In fact, we all have to share what’s in our baskets with each other, and discover more in the “praxis,” (>>>>>>Observation, Analysis, Deduction, Action/Practice and Reflection>>>>>) and the sum is greater than its individual parts. That’s the constant circle of verified learning. If students aren’t empowered perceive the value of what they already know (particularly when learning English) as a significant part of what they need to know, and to discover more, then they are just objects acted upon by a teacher who is also just a cog in a system.

If you spend a year trying to teach students English, but students can’t speak or understand any English at the end of the year, have you “taught” them anything?

No, because the proof of learning is being able to take successful action based on what you’ve learned, and only by reflecting on what happens when you’ve taken that action can you know whether what you’ve been “taught” actually has any communicative value. And so, without the constant circle of learning and action and reflection, there IS no learning.

The reason linguistic immersion is so much better and faster a method of language learning, for example, is that students are constantly observing the linguistic input around them, analyzing it, making deductions about how this new language works, and then trying to speak (action/practice). If they are understood then they can reflect on that experience and see that they’ve learned something useful,and continue to use it.

If they are NOT understood then they can also reflect on that, realize something is wrong, and begin the observation, analysis and deduction process over again to see what they need to fix in order to get a better result, i.e. be understood.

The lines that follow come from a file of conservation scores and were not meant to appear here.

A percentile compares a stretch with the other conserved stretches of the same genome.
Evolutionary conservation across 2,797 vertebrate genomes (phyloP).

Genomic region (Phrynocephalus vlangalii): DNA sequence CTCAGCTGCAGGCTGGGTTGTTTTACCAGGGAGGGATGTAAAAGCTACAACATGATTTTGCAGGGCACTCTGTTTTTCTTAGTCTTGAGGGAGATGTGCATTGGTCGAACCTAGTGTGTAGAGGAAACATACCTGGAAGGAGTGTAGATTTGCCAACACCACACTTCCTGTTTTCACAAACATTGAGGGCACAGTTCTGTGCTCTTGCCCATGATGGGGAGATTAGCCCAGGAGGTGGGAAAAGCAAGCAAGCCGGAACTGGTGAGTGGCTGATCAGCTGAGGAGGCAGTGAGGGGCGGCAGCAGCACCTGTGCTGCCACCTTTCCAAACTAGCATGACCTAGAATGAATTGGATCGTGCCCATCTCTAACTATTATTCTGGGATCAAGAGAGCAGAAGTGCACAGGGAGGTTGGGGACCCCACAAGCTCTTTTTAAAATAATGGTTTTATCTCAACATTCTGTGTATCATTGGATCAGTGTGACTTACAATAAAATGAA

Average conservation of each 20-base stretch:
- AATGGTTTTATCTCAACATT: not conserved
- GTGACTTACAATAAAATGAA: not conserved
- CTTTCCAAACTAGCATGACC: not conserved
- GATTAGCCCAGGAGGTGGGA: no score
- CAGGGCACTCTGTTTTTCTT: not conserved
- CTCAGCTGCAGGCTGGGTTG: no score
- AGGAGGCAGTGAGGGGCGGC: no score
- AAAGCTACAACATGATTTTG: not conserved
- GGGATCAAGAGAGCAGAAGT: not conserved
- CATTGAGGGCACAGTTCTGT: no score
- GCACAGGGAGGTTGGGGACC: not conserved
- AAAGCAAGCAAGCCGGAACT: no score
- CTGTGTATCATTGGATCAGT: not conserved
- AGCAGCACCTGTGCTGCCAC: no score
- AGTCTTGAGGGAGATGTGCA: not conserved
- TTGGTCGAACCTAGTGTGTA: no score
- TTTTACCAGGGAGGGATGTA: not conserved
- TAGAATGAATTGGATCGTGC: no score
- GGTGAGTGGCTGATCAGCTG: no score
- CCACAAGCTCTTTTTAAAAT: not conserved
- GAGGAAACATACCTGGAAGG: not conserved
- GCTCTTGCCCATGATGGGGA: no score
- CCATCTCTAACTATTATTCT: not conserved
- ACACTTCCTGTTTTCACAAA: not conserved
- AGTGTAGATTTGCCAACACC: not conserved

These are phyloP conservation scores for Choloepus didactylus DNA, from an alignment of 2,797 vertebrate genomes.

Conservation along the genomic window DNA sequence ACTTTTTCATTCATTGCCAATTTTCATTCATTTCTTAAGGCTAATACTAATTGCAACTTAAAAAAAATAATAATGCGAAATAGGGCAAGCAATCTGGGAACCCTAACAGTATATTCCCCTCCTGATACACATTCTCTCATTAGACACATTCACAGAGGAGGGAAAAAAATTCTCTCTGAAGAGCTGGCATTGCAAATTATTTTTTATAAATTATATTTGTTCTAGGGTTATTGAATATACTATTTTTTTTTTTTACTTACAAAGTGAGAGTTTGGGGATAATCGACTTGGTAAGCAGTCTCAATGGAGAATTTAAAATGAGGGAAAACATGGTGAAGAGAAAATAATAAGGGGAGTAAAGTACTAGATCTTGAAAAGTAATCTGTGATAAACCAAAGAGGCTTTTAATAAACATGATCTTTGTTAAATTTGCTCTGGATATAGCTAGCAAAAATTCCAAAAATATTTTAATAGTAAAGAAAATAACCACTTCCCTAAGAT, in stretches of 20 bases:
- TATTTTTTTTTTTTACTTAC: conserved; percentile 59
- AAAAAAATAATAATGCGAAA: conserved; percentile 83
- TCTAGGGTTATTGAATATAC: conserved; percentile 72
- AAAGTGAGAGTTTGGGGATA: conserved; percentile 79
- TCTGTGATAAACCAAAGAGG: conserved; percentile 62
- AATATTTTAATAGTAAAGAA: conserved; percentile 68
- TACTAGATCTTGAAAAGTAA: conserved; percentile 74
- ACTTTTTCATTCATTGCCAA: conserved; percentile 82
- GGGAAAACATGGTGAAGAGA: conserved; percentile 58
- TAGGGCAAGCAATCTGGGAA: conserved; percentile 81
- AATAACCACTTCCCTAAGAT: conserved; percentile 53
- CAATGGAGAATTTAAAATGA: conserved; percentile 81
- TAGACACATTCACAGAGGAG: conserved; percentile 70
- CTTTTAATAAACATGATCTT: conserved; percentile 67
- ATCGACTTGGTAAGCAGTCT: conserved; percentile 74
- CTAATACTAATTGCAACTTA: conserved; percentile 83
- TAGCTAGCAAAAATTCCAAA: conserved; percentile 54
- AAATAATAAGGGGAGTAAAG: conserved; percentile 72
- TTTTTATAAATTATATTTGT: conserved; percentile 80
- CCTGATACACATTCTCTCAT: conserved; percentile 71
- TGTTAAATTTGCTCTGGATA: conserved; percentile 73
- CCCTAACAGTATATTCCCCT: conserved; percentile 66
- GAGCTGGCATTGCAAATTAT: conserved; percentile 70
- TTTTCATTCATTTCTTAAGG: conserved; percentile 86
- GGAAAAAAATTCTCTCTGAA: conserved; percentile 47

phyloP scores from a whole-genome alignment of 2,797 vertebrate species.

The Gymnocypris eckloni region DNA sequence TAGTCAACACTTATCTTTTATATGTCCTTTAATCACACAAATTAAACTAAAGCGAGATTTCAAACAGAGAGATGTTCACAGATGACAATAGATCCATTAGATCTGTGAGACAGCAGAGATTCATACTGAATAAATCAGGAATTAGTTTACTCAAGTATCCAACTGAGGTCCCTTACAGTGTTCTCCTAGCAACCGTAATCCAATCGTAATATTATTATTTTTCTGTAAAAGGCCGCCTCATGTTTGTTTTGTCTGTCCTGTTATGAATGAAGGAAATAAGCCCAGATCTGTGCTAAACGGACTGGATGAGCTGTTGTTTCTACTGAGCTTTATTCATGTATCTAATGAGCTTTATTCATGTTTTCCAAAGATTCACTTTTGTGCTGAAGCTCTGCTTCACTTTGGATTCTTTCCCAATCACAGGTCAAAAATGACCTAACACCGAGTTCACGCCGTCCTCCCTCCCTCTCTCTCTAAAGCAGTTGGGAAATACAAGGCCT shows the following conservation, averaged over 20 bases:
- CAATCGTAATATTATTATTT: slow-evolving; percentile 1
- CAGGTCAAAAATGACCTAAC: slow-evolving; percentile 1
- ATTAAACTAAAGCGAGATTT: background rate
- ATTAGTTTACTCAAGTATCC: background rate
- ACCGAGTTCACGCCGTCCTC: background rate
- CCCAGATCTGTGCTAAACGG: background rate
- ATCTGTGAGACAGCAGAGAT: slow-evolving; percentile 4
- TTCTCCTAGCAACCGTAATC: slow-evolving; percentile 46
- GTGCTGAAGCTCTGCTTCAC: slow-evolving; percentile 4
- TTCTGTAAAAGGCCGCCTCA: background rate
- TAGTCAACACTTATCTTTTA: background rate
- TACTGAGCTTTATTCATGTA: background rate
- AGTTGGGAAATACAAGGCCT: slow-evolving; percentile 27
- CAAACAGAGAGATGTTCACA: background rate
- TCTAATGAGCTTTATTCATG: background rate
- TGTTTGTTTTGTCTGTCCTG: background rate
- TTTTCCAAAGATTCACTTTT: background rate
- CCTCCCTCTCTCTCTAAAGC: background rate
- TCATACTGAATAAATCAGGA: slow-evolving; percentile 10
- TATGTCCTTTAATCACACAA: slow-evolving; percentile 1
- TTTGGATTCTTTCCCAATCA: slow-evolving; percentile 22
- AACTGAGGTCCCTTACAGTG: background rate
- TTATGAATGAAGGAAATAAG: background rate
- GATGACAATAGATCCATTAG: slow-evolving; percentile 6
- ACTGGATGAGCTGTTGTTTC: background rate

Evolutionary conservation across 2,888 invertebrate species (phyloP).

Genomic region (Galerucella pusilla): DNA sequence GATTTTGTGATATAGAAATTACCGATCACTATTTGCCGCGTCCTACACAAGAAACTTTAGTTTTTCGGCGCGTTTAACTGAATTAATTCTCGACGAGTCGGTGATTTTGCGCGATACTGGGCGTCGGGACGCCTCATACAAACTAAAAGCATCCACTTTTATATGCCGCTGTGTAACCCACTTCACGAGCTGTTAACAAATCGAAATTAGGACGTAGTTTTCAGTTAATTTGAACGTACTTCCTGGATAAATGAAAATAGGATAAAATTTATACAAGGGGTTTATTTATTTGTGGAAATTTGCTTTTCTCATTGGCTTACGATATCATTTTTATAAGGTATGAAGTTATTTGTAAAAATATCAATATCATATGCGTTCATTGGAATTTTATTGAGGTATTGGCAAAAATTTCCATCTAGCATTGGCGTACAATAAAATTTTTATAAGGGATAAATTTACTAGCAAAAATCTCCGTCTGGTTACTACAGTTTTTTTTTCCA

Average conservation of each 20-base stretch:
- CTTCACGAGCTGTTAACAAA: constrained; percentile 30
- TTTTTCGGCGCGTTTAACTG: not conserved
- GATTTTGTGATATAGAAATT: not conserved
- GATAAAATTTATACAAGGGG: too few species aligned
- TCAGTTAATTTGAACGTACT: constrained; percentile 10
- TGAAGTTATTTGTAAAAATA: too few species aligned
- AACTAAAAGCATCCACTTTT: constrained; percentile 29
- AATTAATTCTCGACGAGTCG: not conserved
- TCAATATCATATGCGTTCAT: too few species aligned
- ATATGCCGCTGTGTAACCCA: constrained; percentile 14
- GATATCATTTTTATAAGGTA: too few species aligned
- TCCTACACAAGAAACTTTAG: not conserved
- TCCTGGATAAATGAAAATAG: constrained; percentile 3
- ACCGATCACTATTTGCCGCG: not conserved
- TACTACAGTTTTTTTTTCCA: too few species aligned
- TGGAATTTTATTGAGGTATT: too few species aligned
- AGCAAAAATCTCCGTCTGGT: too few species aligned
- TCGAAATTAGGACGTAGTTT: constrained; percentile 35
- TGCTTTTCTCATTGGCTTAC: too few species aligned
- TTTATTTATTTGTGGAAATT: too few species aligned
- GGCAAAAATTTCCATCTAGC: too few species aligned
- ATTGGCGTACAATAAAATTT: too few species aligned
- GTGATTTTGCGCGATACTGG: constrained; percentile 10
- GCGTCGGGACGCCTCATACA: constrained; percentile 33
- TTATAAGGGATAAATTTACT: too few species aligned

The immediacy of the relationship betweeen practice and reflection and more action makes real learning possible.

Here’s something I’ve learned:

Human Genome Project Disproves
Centuries-Old Concept of “Race”

According to the U.S. Department of Energy Office of Science, Office of Biological and Environmental Research, Human Genome Program: “DNA studies do not indicate that separate classifiable subspecies (races) exist within modern humans. While different genes for physical traits such as skin and hair color can be identified between individuals, no consistent patterns of genes across the human genome exist to distinguish one race from another. There also is no genetic basis for divisions of human ethnicity. People who have lived in the same geographic region for many generations may have some alleles in common, but no allele will be found in all members of one population and in no members of any other.”

In other words, the Human Genome Project has proven that, as a matter of scientific fact, that which we call “race” does not exist as a matter of biology, and so all references to “race” are references to a fallacy.

But “skin color” and skin-color-aroused interactions of all sorts do obviously exist, as do “linguistic groups” and “cultural groups” sub-cultures. There are even ethnic groups, but the Human Genome Project proved that they are based on culture and not DNA.

I prefer the term “Black People” to the “black race”, since the former is an identifiable political and cultural group (look how we turned out for Barack Obama) while the latter is just superfluous mental noise still echoing from a white supremacy fantasy concept that metastacized over the last four hundred years.


Linda September 8, 2009 at 12:33 pm

As Gandhi said…and it does seem cliche at times…”You must be the change you want to see in the world.” You alone, if we choose to be global in our thinking, has the opportunity to change the world, one student at a time. Commited? I hope you are dear man, for without those with a true heart, an intelligent mind, and a commitment, the generation you are helping to mold will fall flat. We can’t afford that, as a Nation, as part of a world culture, and as humans seeking positive change.

Covey and Freire are on the right track. Mutual trust, and faith that the other has as much invested as you…and COURAGE to shine the way only YOU can shine. That is where leadership comes in and begins it’s as ascent out of the mundane.

Shine on brother! Shine on! They need you!



jon wortmann September 10, 2009 at 6:37 pm

Love to talk communication any time. Both quotes nail the challenge of leadership. If you don’t believe in your people, they will see it and run. If they don’t believe, there is no relationship. Manage your ethos and you will build trust like big city, NYC, reach so high they make you dizzy skyscrapers and dreams.